Health benefits of omega-3

Health benefits of omega-3

Good fats for good health

Despite what avid dieters would have you believe, fat is not the enemy. In fact, you ought to make good friends with the greatest fat of them all – omega-3

The value of omega-3 fatty acids in good health has been known for decades, with awareness surging in the 1970s when it was discovered through the study of Inuits in Greenland that those who consume large amounts of seafood display virtually no signs of cardiovascular disease. 

In the years since, evidence has emerged about omega-3’s potential health benefits for arthritic and other inflammatory conditions, and in relieving the symptoms of some mental health conditions such as depression.

Annoyingly, we can’t make these essential fatty acids ourselves to reduce the risk of chronic illnesses. So, we must rely on a diet rich in the miracle lipids. To help you gain optimum health, we’ve navigated the ocean of omega-3 and fished out all the information you need to know about what the best sources are and how much you really need. 

Which type should I have for optimal health?

Extensive review of scientific evidence, conducted by the Heart Foundation, found that marine-based omega-3 is the best for improving cardiovascular health. Fish is also a great source of protein, low in saturated fats and a good source of vitamins and minerals such as vitamin D and iodine. Vitamin D is important in the absorption of calcium and in the prevention of osteoporosis, while iodine is important for essential hormone and healthy brain development.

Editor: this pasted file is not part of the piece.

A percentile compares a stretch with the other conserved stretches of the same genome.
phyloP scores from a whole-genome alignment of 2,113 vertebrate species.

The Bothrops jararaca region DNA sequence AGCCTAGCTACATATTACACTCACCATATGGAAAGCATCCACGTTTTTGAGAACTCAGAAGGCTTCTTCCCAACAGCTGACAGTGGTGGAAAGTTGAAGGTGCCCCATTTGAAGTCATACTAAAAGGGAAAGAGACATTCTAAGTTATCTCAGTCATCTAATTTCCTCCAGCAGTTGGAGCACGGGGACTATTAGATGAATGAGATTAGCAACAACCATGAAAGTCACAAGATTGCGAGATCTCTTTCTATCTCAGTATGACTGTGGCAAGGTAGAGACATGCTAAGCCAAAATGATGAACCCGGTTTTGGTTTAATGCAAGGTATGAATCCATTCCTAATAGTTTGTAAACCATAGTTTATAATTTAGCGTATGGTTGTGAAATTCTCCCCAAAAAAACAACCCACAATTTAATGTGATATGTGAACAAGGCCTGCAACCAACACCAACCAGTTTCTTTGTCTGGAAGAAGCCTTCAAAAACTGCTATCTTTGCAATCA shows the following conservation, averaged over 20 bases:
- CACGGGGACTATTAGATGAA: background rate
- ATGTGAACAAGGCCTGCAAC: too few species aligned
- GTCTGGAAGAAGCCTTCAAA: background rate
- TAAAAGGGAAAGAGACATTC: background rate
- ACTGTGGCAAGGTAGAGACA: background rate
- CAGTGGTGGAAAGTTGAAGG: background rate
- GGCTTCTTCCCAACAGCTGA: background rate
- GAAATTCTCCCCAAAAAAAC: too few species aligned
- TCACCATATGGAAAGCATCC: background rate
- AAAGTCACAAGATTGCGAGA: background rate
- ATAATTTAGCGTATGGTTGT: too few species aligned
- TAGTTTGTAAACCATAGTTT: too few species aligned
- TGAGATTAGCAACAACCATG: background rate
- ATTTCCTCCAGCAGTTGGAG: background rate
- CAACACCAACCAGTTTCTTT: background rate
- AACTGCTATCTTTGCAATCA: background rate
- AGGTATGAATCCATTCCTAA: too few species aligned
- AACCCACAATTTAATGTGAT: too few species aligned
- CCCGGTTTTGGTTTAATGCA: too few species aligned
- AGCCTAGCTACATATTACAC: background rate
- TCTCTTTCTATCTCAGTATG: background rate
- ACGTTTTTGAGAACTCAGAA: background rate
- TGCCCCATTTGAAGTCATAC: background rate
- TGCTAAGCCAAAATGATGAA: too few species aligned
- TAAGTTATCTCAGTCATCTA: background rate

Recommended Daily Intake (RDI)

The Heart Foundation recommend that Australian adults consume around 500 milligrams of marine-based omega-3 per day and suggest you achieve this with two to three 150 gram serves of oily fish per week and supplement your intake with fish oil capsules or enriched foods and drinks.

In addition, the Heart Foundation recommends that all Australians consume at least two grams of plant-based omega-3 every day. 

What if I don’t eat seafood?

With a little thought, it is possible to reach your weekly omega-3 intake without eating seafood. Choose food with added omega-3. This should be indicated on the front of the packet. Some of the many omega-3-enriched foods include yoghurts, eggs, bread and soy drinks. 

Where do I find Omega-3?

Omega-3 oils are a type of polyunsaturated fat that can be found in marine, animal and plant sources. 

Marine sources of omega-3

Docosahexaeonic acid (DHA) and eicosapentaenoic acid (EPA) are found in oily fish like salmon, blue eye, trevalla, blue mackerel, sardines and tuna – all generally found in colder water.

Animal sources of omega-3

Docosapentaenoic acid (DPA) and smaller amounts of EPA and DHA can be found in animal sources such as free-range eggs, chicken and beef. 

Plant sources of omega-3

Alpha-linolenic acid (ALA) is found in canola and soybean oil, chia, flaxseeds and walnuts.

Supplements and omega-3 enriched foods

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The information presented on this website is not intended as specific medical advice and is not a substitute for professional medical treatment or diagnosis. Read our Medical Notice.